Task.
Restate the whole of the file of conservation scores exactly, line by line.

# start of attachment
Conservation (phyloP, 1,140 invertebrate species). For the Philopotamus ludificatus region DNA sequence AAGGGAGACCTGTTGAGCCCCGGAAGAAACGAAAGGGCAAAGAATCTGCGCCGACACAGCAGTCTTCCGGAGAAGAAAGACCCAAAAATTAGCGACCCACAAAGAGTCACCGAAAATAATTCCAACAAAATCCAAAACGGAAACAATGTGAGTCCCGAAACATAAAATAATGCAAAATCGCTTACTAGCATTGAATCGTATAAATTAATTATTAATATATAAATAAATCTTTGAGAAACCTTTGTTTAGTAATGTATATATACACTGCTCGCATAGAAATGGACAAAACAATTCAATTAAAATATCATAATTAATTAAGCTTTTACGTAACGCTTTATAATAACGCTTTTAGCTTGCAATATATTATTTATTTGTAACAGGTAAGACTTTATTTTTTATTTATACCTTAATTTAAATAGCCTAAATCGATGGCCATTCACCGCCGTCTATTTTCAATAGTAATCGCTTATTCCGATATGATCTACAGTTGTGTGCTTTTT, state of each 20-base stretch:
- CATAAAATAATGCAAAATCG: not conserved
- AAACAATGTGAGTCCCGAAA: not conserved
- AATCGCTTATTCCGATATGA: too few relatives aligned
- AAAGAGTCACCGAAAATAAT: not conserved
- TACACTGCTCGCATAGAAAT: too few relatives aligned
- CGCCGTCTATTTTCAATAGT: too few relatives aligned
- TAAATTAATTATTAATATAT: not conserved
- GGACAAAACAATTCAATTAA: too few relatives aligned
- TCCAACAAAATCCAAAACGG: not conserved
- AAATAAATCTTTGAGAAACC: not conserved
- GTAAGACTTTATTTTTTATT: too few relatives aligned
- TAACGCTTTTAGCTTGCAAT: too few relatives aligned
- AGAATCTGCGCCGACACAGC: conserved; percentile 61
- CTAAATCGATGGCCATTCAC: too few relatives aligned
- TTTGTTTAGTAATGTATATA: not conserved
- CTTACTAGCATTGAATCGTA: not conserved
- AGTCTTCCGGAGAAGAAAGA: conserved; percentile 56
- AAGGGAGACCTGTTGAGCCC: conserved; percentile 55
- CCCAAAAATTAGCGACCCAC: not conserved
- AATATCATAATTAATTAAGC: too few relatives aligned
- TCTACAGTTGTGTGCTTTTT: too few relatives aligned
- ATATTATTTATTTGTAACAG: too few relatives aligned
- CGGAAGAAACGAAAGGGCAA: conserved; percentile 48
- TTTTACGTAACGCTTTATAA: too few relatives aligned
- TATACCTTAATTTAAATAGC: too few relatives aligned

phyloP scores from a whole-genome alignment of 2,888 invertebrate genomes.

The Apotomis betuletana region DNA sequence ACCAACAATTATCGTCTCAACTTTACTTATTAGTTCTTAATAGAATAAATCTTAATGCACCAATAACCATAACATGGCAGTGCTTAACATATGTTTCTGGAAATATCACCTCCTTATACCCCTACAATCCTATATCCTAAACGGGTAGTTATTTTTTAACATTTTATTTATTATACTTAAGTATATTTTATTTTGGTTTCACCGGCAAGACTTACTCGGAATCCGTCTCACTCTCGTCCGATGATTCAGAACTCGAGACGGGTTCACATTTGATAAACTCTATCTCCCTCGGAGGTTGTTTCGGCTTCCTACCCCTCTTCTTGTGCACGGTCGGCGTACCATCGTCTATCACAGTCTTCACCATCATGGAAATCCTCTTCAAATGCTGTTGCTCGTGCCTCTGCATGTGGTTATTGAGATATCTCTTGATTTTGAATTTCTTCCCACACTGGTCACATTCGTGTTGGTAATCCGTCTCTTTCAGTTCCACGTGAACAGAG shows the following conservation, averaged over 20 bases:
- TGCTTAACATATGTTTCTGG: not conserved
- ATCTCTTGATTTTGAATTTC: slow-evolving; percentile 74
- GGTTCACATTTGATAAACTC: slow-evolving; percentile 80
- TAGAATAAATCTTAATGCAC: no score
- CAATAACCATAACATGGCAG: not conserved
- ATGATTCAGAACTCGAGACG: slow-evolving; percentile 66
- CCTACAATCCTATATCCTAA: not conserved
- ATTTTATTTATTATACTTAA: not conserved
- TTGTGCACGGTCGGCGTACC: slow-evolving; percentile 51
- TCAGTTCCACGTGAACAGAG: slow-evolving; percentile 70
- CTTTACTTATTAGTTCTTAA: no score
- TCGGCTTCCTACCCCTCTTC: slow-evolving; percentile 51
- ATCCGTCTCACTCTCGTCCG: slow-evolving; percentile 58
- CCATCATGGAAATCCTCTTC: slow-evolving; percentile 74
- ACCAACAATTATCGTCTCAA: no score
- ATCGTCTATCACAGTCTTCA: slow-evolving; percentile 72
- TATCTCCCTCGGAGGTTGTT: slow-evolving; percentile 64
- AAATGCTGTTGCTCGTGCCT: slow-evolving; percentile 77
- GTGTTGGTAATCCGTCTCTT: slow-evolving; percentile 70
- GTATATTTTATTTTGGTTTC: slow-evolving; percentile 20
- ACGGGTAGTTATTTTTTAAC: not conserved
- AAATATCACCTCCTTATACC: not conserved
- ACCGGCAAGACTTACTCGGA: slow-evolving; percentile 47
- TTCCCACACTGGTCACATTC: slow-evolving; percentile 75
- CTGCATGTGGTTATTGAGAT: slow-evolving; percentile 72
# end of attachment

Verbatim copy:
Conservation (phyloP, 1,140 invertebrate species). For the Philopotamus ludificatus region DNA sequence AAGGGAGACCTGTTGAGCCCCGGAAGAAACGAAAGGGCAAAGAATCTGCGCCGACACAGCAGTCTTCCGGAGAAGAAAGACCCAAAAATTAGCGACCCACAAAGAGTCACCGAAAATAATTCCAACAAAATCCAAAACGGAAACAATGTGAGTCCCGAAACATAAAATAATGCAAAATCGCTTACTAGCATTGAATCGTATAAATTAATTATTAATATATAAATAAATCTTTGAGAAACCTTTGTTTAGTAATGTATATATACACTGCTCGCATAGAAATGGACAAAACAATTCAATTAAAATATCATAATTAATTAAGCTTTTACGTAACGCTTTATAATAACGCTTTTAGCTTGCAATATATTATTTATTTGTAACAGGTAAGACTTTATTTTTTATTTATACCTTAATTTAAATAGCCTAAATCGATGGCCATTCACCGCCGTCTATTTTCAATAGTAATCGCTTATTCCGATATGATCTACAGTTGTGTGCTTTTT, state of each 20-base stretch:
- CATAAAATAATGCAAAATCG: not conserved
- AAACAATGTGAGTCCCGAAA: not conserved
- AATCGCTTATTCCGATATGA: too few relatives aligned
- AAAGAGTCACCGAAAATAAT: not conserved
- TACACTGCTCGCATAGAAAT: too few relatives aligned
- CGCCGTCTATTTTCAATAGT: too few relatives aligned
- TAAATTAATTATTAATATAT: not conserved
- GGACAAAACAATTCAATTAA: too few relatives aligned
- TCCAACAAAATCCAAAACGG: not conserved
- AAATAAATCTTTGAGAAACC: not conserved
- GTAAGACTTTATTTTTTATT: too few relatives aligned
- TAACGCTTTTAGCTTGCAAT: too few relatives aligned
- AGAATCTGCGCCGACACAGC: conserved; percentile 61
- CTAAATCGATGGCCATTCAC: too few relatives aligned
- TTTGTTTAGTAATGTATATA: not conserved
- CTTACTAGCATTGAATCGTA: not conserved
- AGTCTTCCGGAGAAGAAAGA: conserved; percentile 56
- AAGGGAGACCTGTTGAGCCC: conserved; percentile 55
- CCCAAAAATTAGCGACCCAC: not conserved
- AATATCATAATTAATTAAGC: too few relatives aligned
- TCTACAGTTGTGTGCTTTTT: too few relatives aligned
- ATATTATTTATTTGTAACAG: too few relatives aligned
- CGGAAGAAACGAAAGGGCAA: conserved; percentile 48
- TTTTACGTAACGCTTTATAA: too few relatives aligned
- TATACCTTAATTTAAATAGC: too few relatives aligned

phyloP scores from a whole-genome alignment of 2,888 invertebrate genomes.

The Apotomis betuletana region DNA sequence ACCAACAATTATCGTCTCAACTTTACTTATTAGTTCTTAATAGAATAAATCTTAATGCACCAATAACCATAACATGGCAGTGCTTAACATATGTTTCTGGAAATATCACCTCCTTATACCCCTACAATCCTATATCCTAAACGGGTAGTTATTTTTTAACATTTTATTTATTATACTTAAGTATATTTTATTTTGGTTTCACCGGCAAGACTTACTCGGAATCCGTCTCACTCTCGTCCGATGATTCAGAACTCGAGACGGGTTCACATTTGATAAACTCTATCTCCCTCGGAGGTTGTTTCGGCTTCCTACCCCTCTTCTTGTGCACGGTCGGCGTACCATCGTCTATCACAGTCTTCACCATCATGGAAATCCTCTTCAAATGCTGTTGCTCGTGCCTCTGCATGTGGTTATTGAGATATCTCTTGATTTTGAATTTCTTCCCACACTGGTCACATTCGTGTTGGTAATCCGTCTCTTTCAGTTCCACGTGAACAGAG shows the following conservation, averaged over 20 bases:
- TGCTTAACATATGTTTCTGG: not conserved
- ATCTCTTGATTTTGAATTTC: slow-evolving; percentile 74
- GGTTCACATTTGATAAACTC: slow-evolving; percentile 80
- TAGAATAAATCTTAATGCAC: no score
- CAATAACCATAACATGGCAG: not conserved
- ATGATTCAGAACTCGAGACG: slow-evolving; percentile 66
- CCTACAATCCTATATCCTAA: not conserved
- ATTTTATTTATTATACTTAA: not conserved
- TTGTGCACGGTCGGCGTACC: slow-evolving; percentile 51
- TCAGTTCCACGTGAACAGAG: slow-evolving; percentile 70
- CTTTACTTATTAGTTCTTAA: no score
- TCGGCTTCCTACCCCTCTTC: slow-evolving; percentile 51
- ATCCGTCTCACTCTCGTCCG: slow-evolving; percentile 58
- CCATCATGGAAATCCTCTTC: slow-evolving; percentile 74
- ACCAACAATTATCGTCTCAA: no score
- ATCGTCTATCACAGTCTTCA: slow-evolving; percentile 72
- TATCTCCCTCGGAGGTTGTT: slow-evolving; percentile 64
- AAATGCTGTTGCTCGTGCCT: slow-evolving; percentile 77
- GTGTTGGTAATCCGTCTCTT: slow-evolving; percentile 70
- GTATATTTTATTTTGGTTTC: slow-evolving; percentile 20
- ACGGGTAGTTATTTTTTAAC: not conserved
- AAATATCACCTCCTTATACC: not conserved
- ACCGGCAAGACTTACTCGGA: slow-evolving; percentile 47
- TTCCCACACTGGTCACATTC: slow-evolving; percentile 75
- CTGCATGTGGTTATTGAGAT: slow-evolving; percentile 72